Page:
CK: My advice, simple as it is, is not to think about the board at all. To the extent that you can be aware of it, don’t bend your work toward a possible reader. Just do the best work that you can. Revise it furiously before submission. It should also be said that LNTS relies on a whole network of readers for manuscripts that extends far beyond the editorial board. So it’s not guaranteed that an author will get a member of the board for their reader, though it’s obviously possible. As to why they might want to publish in LNTS rather than somewhere else, it probably needs to be said that LNTS will not be the right place for everyone. There are many excellent publication venues.
As to why they might, nevertheless, choose LNTS, I think I’d rather focus on what we offer rather than focus on our competitors. We aim to get a response to the author four months from submission. That’s a pretty quick turnaround and we take it seriously. We also have a standing policy that every volume will appear in paperback eighteen months after the hardback is published. So for those authors who want the hardback that will go in research libraries but also the paperback that their aunt and uncle can afford, we can do that. And, ahem, LNTS volumes are also included in Logos base packages, and that can give them a little bump in their royalties. :)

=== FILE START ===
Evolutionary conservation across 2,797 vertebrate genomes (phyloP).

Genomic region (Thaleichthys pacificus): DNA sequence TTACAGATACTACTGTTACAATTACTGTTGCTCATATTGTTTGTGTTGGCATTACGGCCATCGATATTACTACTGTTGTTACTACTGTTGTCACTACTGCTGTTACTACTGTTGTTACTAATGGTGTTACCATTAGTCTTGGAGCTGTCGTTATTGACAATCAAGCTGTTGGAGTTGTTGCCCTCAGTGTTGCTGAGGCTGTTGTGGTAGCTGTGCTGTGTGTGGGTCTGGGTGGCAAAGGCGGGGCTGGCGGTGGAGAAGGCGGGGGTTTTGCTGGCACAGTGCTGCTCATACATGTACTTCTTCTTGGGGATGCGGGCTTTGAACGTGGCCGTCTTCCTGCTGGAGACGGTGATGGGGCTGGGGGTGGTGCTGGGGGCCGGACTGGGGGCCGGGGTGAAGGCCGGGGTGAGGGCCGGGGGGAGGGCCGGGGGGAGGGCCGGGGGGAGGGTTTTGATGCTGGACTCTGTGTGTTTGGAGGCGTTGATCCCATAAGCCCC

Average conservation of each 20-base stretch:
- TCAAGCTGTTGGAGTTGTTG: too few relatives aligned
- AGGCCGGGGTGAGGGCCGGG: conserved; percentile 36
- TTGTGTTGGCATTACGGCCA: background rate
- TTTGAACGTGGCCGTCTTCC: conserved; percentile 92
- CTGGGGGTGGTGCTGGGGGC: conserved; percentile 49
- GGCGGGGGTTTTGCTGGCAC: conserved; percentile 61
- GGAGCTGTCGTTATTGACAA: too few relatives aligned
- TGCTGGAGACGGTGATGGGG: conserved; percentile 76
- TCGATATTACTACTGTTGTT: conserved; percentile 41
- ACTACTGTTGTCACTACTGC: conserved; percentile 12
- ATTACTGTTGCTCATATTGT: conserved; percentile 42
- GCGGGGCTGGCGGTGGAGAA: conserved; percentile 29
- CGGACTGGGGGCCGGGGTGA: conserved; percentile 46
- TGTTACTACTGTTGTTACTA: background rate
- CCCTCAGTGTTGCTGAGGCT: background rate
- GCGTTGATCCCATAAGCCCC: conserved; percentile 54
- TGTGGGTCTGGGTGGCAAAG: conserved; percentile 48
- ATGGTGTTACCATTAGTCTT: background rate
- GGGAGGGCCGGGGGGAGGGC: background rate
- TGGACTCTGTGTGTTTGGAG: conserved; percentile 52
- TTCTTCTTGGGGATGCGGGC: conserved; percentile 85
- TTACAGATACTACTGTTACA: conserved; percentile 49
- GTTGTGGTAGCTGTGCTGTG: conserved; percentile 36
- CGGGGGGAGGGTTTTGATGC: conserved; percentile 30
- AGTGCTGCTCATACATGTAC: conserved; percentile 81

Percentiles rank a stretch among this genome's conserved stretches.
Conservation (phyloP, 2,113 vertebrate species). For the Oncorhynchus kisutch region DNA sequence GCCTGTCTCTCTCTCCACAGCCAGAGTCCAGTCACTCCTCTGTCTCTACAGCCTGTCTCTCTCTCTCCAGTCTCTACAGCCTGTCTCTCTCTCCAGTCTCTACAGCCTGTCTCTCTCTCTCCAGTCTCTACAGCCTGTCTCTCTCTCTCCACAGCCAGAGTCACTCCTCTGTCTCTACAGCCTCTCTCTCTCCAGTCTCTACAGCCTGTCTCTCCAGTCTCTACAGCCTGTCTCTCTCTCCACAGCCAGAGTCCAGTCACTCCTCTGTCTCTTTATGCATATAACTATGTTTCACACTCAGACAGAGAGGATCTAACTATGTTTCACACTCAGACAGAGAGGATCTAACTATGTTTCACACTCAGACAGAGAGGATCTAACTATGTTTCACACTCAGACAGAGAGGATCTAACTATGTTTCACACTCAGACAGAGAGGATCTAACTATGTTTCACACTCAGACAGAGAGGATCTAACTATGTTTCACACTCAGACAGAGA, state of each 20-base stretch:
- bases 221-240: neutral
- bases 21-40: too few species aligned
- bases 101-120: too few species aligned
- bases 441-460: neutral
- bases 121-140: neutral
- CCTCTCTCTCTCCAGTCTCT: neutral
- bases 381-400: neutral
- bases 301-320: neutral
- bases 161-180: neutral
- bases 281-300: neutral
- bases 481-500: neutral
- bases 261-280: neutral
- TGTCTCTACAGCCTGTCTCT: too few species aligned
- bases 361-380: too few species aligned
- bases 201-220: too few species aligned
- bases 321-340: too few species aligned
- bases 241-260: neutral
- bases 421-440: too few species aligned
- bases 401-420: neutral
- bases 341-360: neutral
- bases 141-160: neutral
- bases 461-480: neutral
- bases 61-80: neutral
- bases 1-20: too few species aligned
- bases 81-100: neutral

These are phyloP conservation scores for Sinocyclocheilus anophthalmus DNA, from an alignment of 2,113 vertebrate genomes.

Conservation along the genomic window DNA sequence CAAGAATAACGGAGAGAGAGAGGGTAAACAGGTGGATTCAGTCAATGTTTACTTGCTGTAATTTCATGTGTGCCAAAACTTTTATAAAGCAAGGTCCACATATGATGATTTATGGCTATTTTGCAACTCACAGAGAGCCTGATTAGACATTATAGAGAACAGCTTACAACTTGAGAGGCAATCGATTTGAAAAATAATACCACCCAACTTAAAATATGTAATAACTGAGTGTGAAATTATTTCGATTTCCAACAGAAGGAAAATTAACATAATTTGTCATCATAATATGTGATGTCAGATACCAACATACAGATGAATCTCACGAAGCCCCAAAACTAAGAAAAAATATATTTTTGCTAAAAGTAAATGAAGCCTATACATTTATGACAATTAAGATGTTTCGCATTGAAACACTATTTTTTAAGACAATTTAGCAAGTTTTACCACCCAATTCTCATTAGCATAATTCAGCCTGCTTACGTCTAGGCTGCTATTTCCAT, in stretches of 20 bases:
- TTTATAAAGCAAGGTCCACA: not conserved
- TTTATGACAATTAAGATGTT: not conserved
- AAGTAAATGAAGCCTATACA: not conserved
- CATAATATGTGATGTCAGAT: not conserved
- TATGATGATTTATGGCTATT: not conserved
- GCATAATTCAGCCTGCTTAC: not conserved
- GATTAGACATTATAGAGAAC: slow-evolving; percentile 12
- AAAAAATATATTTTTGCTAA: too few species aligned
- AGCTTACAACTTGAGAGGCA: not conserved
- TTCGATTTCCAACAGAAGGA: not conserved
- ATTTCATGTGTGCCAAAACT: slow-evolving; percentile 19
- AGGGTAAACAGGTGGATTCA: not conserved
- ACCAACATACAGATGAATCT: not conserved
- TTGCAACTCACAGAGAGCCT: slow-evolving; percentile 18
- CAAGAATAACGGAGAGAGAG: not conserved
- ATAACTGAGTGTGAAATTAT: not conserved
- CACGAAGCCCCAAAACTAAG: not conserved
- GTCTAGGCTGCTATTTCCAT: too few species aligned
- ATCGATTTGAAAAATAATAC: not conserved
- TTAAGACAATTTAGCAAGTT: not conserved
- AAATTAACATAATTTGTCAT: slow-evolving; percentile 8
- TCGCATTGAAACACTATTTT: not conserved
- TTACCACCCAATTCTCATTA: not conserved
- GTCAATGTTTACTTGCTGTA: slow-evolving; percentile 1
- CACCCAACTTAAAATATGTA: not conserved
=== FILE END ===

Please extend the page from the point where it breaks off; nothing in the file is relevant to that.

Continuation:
TB: Finally, Why would a young scholar in seminary or theological studies at a university want to own this particular collection of 29 volumes? How might it benefit them now and in the future?
CK: Wow! What a collection! This collection gives a nice indication of the breadth of New Testament studies right now. It also has a nice representation of junior and senior scholars. A young scholar or graduate student should want this for purely selfish reasons–if you cite LNTS volumes consistently in your papers, your professor will recognize that you’re doing real research, not just Googling topics and citing whatever turns up. ????
Apart from such reasons, though, this collection will also give aspiring scholars a clear indication of what’s expected at the monograph level, and what good scholarship looks like. Plus, just add up what all these volumes would cost if you bought them on their own. This is a bargain!
Chris Keith is the Editor of the Library of New Testament Studies, as well as Professor of New Testament and Early Christianity and Director of the Centre for the Social-Scientific Study of the Bible at the Institute of Theology, St Mary’s University, Twickenham, London.